Sunday, September 27, 2009

Today's Sermon

Trinity 16 – Luke 7:11-17, September 27th, 2009

In the Name of the Father and of the Son and of the Holy Ghost +
If you’ve noticed the Gospel lessons we’ve had this month, it seems like things just keep getting worse in them. Three weeks ago, we had the parable of the Good Samaritan – of a man being beaten and robbed. Ew. That’s not good. Then it gets worse. Two weeks ago, the 10 lepers. Long lasting sickness and illness and being cut off from society. Even worse. And then last week, Christ tells us not to worry about what we will eat, what we will wear. That points out another possibility in this world – starvation and poverty. Eeehh. Each week it seems as though the problems in the text have gotten worse, have gotten more and more beyond our control. Each week we’ve seen another thing Satan can throw at us, to make us fearful, to make us afraid - and yet, each week, Christ our Lord has confronted them and defeated them, each week Christ has shown that He is the one who provides for us and protects us. And then we reach today. There’s one last card Satan can play, one thing that he thinks is his ace in the hole – and we see Satan toss that card out at Christ today.

Soon afterward [Jesus] went to a town called Nain, and His disciples and a great crowd went with Him. As He drew near to the gate of the town, behold, a man who had died was being carried out, the only son of his mother, and she was a widow, and a considerable crowd from the town was with her. There you have Christ, and not just Christ – but His disciples, and also a great crowd. People have heard, people have seen, and people are following. They are eager, excited, overawed in wonder. And Satan tries once more to shake things up. Christ’s crowd runs into another crowd, a crowd full of mourners. A crowd gathered around a weeping and wailing mother, a woman who cries because her son is dead. It’s as though Satan throws down the gauntlet to Christ – “Fix that, Jesus! All your talk of loving your neighbor – seems pointless now, doesn’t it! All your talk of healing – well, didn’t do this fellow much good, now did it? Worry not what you will eat or wear – this woman is left alone, she has no job, no income, no support – she’s wearing the black of mourning now, and she’ll be starving in week. Take that Jesus!”

That’s what we see when our text shows us these two crowds. We see Satan’s final challenge to Christ – the challenge of death. It is as though Satan was proclaiming, “You created these people, Jesus, well guess what – they all die, the grave is where they end up in the end.” And let us be honest – this threat of Satan rings hauntingly true to our ears – it’s something we try not to think about. We try to brush it out of our minds. We even get a little uncomfortable if we think about the old, classic hymns too much – Like A Mighty Fortress – And take they our life. . . eww. Or the old prayer, if I should die before I wake. . . eww. And this is especially true for us as Americans. Watch TV. Our ads are all about looking younger, doing all the things you could do when you were younger. We say that the prime of life is when you are a teen, carefree and no responsibilities – we’re at our best, says society, before we are even done growing. We’ll even refer to over half our expected life span as simply being over the hill. Aging and death scares the willikers out of people in this country – why do you think we are passionate over health care – it touches upon a topic none of us like to think about, and if we think about it, we will get riled up. This fear, this angst, this worry – this is what Satan wants. He wants us scared to death of death, he wants death to intimidate us. He tried to intimidate Christ with it even, there standing outside the town of Nain.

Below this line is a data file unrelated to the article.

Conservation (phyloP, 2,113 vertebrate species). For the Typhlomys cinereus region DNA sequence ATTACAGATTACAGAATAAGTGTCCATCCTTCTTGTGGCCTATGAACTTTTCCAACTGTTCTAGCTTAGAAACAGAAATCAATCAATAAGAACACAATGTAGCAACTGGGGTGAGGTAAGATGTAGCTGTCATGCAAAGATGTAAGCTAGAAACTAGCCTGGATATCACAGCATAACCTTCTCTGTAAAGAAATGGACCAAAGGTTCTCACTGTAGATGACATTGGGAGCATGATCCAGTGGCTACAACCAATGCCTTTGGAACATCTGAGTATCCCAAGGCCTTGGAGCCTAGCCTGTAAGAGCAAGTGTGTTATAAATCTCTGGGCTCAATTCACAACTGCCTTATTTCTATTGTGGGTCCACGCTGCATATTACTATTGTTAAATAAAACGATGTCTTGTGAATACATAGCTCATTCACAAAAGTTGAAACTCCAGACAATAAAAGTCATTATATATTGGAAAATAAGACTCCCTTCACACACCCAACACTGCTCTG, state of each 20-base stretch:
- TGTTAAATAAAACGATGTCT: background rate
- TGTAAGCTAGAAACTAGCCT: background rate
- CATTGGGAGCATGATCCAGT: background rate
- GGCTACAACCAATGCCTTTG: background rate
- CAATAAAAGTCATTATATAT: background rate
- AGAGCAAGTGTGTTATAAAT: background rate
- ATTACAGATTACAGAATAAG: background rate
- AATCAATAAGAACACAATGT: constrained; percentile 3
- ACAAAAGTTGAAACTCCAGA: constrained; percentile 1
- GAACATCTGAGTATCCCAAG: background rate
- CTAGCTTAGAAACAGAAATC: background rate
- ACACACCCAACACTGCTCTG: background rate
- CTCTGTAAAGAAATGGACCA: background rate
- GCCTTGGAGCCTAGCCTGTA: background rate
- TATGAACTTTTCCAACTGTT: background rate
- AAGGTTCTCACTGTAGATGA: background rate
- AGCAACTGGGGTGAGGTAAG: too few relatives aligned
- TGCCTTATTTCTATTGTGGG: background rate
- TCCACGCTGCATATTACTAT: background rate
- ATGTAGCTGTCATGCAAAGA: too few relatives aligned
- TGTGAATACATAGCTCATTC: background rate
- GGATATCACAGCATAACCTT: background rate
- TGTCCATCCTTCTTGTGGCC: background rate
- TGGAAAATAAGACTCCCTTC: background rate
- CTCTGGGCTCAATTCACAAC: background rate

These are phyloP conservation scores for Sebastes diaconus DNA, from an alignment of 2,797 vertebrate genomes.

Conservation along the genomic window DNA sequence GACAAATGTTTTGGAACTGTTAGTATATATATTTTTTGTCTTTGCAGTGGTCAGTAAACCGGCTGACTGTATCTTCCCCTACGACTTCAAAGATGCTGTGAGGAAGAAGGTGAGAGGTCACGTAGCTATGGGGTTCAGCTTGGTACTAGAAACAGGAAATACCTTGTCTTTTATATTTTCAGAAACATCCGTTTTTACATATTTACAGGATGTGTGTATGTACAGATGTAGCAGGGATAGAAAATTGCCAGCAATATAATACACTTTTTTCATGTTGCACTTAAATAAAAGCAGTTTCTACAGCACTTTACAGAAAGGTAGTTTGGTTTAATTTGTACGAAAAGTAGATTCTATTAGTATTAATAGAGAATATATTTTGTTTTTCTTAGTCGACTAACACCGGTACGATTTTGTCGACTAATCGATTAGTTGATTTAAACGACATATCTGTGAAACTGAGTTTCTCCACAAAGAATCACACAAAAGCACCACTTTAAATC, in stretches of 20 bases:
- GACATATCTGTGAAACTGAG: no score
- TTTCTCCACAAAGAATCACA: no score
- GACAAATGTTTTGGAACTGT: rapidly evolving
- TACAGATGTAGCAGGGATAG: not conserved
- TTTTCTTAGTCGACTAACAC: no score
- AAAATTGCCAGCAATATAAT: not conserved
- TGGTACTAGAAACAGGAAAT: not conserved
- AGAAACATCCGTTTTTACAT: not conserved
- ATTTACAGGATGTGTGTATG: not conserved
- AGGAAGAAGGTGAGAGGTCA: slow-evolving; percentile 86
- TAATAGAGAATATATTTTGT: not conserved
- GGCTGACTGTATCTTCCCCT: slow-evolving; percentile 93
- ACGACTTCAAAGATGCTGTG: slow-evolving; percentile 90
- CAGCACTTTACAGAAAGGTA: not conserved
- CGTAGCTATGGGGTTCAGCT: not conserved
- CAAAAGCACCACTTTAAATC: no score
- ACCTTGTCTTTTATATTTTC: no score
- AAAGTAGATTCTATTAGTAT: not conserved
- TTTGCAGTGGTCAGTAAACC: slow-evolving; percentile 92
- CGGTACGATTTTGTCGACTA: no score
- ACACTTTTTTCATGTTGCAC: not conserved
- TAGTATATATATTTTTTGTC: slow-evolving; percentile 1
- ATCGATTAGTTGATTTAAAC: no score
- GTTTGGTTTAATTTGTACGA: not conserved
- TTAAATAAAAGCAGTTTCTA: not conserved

But you do know what is going to happen, right? You know what our Lord will do? Is Christ going to let Satan’s challenge go unfought? Is Christ going to let Satan’s fearmongering take the day? By no means. That’s just not who Christ is. And when the Lord saw her, he had compassion upon her and said, “Do not weep.” There is so much to this simple verse that is utterly amazing. First, consider this – the Lord sees her and has compassion. God sees, and God is moved to act out of His own love that He has towards this woman. Jesus isn’t being cold and calculating here, He’s not thinking about what this woman is going to give back to Him, He’s not worried about whether or not she’ll try really hard to be nice the rest of her life. There are no strings, no conditions, nothing is placed upon her as a burden. Scripture doesn’t say that this gal was a wonderful gal – she could have been the meanest, nastiest old hag in the town – we don’t know. It doesn’t matter – what matters is that Christ has compassion upon her, and so He acts. This is about who Jesus is.